In most cases, the court encourages an arrangement when both parents are actively involved in the upbringing of their child following the divorce. When parents cooperate and come up with a joint custody and parenting plan that benefits everyone, both parents and the child end up generally happy. But what happens when one parent is just unfit for this role?
One of the most important things you need to keep in mind is that the court takes the best interests of the child very seriously. If your ex’s actions or inaction are a threat to the child’s best interests, then you may petition the court to review the existing custody and visitation arrangement. However, you will be required to substantiate your claims.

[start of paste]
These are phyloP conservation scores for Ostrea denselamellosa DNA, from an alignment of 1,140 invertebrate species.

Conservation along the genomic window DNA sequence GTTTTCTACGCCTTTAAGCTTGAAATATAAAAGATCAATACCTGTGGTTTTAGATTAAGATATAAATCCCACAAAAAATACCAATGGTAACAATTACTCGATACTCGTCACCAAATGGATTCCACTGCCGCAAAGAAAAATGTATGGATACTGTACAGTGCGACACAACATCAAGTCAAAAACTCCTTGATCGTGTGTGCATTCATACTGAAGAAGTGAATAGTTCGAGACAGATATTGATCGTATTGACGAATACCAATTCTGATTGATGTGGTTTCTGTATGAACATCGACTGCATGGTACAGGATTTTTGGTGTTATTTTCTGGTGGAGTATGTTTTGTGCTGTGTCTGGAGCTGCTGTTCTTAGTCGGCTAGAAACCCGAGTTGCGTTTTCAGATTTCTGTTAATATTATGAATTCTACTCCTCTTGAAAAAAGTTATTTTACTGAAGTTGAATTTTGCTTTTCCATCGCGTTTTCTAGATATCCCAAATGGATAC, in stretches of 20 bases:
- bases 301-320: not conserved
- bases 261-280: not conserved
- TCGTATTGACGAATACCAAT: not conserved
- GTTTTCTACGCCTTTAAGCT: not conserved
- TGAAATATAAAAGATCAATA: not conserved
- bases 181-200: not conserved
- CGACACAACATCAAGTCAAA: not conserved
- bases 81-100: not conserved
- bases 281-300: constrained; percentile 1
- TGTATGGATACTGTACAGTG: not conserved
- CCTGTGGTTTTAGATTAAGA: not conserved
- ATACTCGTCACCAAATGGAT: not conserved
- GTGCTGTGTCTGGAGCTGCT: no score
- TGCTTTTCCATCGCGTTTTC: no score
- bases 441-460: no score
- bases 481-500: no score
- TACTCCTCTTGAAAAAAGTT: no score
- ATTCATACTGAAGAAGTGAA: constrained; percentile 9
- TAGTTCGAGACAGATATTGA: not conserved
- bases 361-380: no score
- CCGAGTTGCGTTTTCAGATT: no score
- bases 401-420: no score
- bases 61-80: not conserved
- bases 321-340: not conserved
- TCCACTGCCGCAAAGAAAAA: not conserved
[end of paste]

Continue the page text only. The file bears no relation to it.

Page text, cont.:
Here are two of the factors the court will take into account when scrutinizing a parent’s fitness for custody:
A history of violence
The family court will look unfavorably at a parent with a history of violence towards their spouse as well as the child. If your ex has been convicted for any form of child abuse (including violent acts towards children), then the court may restrict their access to the child. In severe cases like sexual assault and child pornography, they may be stripped of any unsupervised custody and/or visitation.
Likewise, a parent who has a history of violence towards their spouse, especially in the presence of the child, will have a difficult time proving their fitness for parenting.
A history of substance abuse
A parent who is struggling with alcohol and substance addiction may not be able to care and provide for the child. Also, a history of relapse may give the court the impression that the parent in question is unreliable and, thus, incapable of caring for the child.
Child custody can be a very contentious and sensitive subject during and after the divorce. Find out how you can act in the best interests of your child at all times.